This chapter is from the "Kittens: A Family Chronicle" book, by Svend Fleuron.
Sulphur-yellow, gall-green shafts mingle with the scarlet of the sunrise, and slowly wrest a large quadrangular farmhouse from the cloudy October dawn's foul wet mists.
Outside the cow-stall, an old-fashioned milk-jar with its narrow neck appears out of the grey dawn. The milk-woman uses it every morning to take a pint of milk home to her children. A few traces of milk still cling to the bottom—enough, at any rate, to tempt a sweet-tooth!
The woman is inside milking, when Red comes sneaking along the barn, catches sight of the jar, sticks her nose in, and smells distinctly the milk on the bottom. She rests her forepaws on the round, bulging body of the vessel, and tries hard to push her head through the narrow neck.
After several attempts she manages, by turning her head vigorously from side to side, to slide it in, her ears pressed tightly back and her furry cheeks brushing the smooth earthenware.
She has succeeded—and she licks the jar cleaner than it has ever been before since the day it was made.
Then she prepares to retreat. But now, suddenly, she cannot get her head out; her thick neck and gristly ears are wedged fast! She becomes flurried . . . and instead of trying to wriggle out gently, she begins to tug and wrestle; with the result that she fixes her frightful mask more firmly still. She topples over on her side, and rolls about clawing dementedly at the stone cobbles—until at last she regains her feet and staggers blindly into the yard.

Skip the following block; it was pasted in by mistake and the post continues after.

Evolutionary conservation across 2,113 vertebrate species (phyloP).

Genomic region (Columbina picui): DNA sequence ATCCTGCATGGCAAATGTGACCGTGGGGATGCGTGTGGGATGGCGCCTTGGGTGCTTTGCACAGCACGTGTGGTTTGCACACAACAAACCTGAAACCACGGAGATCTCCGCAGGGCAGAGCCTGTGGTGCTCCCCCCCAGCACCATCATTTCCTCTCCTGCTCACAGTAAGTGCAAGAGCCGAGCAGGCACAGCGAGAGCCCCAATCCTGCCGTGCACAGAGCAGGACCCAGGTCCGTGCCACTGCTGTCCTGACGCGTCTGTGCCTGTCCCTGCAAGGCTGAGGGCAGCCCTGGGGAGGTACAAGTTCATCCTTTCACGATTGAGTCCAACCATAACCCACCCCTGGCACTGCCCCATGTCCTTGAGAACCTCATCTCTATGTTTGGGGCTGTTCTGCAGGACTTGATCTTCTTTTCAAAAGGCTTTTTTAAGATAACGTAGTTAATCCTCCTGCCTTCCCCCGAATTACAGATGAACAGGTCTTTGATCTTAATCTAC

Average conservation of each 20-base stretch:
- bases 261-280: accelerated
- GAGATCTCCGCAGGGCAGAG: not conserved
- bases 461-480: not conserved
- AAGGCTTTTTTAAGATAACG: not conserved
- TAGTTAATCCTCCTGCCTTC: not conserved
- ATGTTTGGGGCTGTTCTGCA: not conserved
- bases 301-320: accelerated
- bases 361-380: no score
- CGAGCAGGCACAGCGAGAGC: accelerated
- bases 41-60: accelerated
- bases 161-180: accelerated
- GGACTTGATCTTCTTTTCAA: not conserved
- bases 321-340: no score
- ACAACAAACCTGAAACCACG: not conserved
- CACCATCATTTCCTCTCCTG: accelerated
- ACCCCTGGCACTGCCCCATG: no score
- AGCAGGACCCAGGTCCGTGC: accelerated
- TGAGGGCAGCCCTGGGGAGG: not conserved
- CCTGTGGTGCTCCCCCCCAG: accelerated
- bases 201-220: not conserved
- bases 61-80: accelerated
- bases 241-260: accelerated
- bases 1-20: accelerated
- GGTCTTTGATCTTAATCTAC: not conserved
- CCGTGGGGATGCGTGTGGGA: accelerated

The weird figure is soon seen from one of the windows. Now they've got her at last!
They recognize her at once—so a sack is soon fetched and slipped over her hind parts. For now she shall be drowned!
Just then a rag and bone man turns into the yard.
Once or twice a year he comes and buys old rags and bottles, and all sorts of worthless rubbish.
The fellow at once notices the cat's shining fox-red coat—and the quick-witted farmer conceives a brilliant idea. The fellow has cheated him so many times; now he shall be paid back in his own coin!
With a cautious tap of the hammer he releases the cat from the jar. . . .
"Do you want to buy a splendid mouser?" "You bet I do!" replies the ragged one . . . it was just what he was looking for.
The farmer piled on the agony. "Yes, she's a record killer! You will scarcely believe it, but just before you came into the yard, she nearly strangled herself capturing a mouse which had dived into this milk-jar!" The rag and bone man was completely taken in; he bought the cat eagerly and immediately.
He put Red in his sack, and the two thieves left the yard together.